The SAGE Handbook of Research Methods in Political Science and International Relations offers a comprehensive overview of research processes in social science - from the ideation and design of research projects, through the construction of theoretical arguments, to conceptualization, measurement, and data collection, and quantitative and qualitative empirical analysis - exposited through 65 major new contributions from leading international methodologists. Each chapter surveys, builds upon, and extends the modern state of the art in its area. Following through its six-part organization, undergraduate and graduate students, researchers and practicing academics will be guided through the design, methods, and analysis of issues in Political Science and International Relations: Part One: Formulating Good Research Questions and Designing Good Research Projects; Part Two: Methods of Theoretical Argumentation; Part Three: Conceptualization and Measurement; Part Four: Large-Scale Data Collection and Representation Methods; Part Five: Quantitative-Empirical Methods; Part Six: Qualitative and Mixed Methods.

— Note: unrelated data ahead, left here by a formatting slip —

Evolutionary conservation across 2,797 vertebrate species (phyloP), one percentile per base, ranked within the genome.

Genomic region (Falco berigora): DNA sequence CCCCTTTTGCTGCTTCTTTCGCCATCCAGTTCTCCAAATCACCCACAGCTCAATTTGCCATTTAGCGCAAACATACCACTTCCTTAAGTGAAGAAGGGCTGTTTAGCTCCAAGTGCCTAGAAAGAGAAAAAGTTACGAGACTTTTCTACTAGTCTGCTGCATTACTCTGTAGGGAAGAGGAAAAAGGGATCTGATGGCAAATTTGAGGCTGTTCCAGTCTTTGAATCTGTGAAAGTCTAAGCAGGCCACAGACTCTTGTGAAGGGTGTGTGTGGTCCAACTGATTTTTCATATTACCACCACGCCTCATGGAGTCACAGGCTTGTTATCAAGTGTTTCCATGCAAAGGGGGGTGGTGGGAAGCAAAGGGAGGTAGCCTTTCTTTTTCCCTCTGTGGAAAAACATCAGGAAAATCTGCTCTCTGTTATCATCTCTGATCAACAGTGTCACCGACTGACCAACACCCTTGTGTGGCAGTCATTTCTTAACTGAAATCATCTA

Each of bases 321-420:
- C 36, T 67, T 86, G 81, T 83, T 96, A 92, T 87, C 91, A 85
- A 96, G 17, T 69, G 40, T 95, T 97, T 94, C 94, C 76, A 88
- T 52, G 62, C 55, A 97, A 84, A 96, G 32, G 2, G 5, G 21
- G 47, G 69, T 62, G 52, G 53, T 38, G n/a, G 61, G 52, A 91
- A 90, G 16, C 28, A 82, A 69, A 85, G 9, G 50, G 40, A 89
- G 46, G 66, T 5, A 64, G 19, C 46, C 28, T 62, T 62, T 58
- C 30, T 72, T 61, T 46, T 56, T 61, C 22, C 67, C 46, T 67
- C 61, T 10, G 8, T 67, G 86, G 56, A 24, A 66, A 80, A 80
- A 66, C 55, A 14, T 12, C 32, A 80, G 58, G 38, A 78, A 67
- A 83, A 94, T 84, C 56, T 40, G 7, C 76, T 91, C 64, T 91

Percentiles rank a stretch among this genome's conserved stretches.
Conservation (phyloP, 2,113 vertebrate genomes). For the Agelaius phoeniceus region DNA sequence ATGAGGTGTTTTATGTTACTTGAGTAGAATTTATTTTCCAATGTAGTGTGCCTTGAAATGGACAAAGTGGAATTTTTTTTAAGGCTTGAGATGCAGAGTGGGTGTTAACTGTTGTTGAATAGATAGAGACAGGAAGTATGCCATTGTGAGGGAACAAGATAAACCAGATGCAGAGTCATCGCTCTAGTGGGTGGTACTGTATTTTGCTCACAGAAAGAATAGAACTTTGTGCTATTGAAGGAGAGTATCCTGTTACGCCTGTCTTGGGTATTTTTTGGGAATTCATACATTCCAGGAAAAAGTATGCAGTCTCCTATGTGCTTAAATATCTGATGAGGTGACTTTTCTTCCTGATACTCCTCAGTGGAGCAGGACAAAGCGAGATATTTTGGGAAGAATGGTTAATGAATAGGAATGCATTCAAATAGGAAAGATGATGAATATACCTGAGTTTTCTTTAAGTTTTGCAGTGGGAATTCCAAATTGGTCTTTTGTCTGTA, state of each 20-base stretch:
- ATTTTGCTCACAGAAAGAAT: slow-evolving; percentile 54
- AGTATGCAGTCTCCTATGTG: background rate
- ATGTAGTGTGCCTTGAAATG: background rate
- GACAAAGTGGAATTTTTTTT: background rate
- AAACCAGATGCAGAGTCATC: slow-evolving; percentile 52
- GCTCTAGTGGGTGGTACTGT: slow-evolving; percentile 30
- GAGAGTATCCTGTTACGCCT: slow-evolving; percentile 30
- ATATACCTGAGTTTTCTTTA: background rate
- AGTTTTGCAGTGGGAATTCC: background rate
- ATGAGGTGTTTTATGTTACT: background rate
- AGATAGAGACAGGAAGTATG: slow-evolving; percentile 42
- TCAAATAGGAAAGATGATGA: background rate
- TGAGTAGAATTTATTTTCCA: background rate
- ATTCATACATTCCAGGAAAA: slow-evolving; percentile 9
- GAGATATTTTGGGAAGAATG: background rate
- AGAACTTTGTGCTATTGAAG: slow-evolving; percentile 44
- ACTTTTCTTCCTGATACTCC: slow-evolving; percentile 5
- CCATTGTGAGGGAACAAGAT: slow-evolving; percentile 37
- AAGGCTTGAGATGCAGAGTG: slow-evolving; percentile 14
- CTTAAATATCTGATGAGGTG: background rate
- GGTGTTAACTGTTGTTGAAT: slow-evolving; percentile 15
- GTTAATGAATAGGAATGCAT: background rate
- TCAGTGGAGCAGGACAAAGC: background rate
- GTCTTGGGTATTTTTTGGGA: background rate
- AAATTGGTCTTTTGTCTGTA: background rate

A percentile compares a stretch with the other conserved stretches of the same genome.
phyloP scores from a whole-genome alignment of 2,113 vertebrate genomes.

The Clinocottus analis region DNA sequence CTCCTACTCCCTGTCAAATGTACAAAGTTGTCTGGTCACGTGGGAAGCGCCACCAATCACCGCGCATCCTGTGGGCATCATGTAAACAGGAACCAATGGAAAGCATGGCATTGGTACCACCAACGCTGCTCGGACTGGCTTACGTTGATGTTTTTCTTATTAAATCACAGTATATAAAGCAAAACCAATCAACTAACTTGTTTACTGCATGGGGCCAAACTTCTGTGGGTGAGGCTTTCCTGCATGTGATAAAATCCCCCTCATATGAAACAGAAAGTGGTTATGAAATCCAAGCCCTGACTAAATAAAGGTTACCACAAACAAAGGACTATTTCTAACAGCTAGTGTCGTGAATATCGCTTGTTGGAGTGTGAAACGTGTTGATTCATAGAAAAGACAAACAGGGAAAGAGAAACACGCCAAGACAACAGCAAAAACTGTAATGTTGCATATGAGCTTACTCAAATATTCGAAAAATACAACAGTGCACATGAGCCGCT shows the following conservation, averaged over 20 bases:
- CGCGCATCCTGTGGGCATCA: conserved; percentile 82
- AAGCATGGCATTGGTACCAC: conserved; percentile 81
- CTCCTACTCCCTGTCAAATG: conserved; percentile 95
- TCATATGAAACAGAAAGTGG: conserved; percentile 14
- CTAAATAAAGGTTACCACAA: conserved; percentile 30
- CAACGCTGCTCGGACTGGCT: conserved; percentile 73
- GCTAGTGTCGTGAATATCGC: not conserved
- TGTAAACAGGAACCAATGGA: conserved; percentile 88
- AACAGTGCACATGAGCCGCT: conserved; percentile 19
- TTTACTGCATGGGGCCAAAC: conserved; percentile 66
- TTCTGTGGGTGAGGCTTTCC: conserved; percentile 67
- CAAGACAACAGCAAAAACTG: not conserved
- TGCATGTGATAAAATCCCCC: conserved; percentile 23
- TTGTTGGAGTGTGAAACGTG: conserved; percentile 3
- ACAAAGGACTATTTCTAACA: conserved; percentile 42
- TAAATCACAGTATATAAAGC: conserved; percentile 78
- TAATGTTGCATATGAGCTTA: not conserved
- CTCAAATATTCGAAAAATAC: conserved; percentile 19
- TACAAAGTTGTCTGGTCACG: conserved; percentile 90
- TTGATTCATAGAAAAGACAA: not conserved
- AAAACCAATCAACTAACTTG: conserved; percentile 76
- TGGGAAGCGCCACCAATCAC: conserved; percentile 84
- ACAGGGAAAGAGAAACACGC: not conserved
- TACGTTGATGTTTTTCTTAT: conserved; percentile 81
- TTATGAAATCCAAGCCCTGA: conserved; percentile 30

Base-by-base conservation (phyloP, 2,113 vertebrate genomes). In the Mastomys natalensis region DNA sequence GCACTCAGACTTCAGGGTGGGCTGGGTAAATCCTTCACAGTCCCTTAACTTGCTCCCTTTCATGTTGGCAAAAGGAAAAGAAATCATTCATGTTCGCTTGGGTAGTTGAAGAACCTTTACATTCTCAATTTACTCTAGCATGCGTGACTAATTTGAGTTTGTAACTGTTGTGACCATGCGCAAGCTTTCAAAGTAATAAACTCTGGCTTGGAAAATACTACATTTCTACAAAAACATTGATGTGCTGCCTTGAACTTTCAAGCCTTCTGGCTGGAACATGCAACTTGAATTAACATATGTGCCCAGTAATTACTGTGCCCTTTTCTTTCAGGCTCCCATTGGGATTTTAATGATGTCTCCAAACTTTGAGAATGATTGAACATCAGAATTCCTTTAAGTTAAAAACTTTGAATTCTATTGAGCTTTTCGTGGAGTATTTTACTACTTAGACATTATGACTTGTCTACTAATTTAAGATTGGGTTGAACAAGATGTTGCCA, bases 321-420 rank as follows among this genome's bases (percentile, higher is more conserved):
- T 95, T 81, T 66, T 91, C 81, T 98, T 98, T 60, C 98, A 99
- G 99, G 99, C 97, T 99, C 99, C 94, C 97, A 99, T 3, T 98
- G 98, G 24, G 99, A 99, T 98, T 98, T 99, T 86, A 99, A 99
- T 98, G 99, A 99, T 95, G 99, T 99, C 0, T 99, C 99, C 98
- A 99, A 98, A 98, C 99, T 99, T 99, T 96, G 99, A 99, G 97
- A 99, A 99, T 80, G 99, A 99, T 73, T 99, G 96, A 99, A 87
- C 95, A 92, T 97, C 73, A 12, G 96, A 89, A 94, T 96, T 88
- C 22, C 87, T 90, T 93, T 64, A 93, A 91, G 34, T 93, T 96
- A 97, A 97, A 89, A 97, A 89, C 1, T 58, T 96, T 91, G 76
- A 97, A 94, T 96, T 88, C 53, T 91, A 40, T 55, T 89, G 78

Chapter 43: Differences-in-Differences: Neither Natural nor an Experiment
Differences-in-Differences: Neither Natural nor an Experiment
When analysts seek to estimate causal effects, one of the most commonly used tools is differences-in-differences (DID). Widespread use of DID is most likely a result of two factors. One is that there are many cases where the method can be used. That is, it can be used in any context where before and after data exist for treated and control groups. Moreover, estimation can be done with linear regression models and, as such, no special software or programming is necessary. Another reason DID is widely employed is that many investigators assume that if one can apply DID, then the analysis tends be classified as a type of natural experiment. Evidence from natural experiments is now widely ...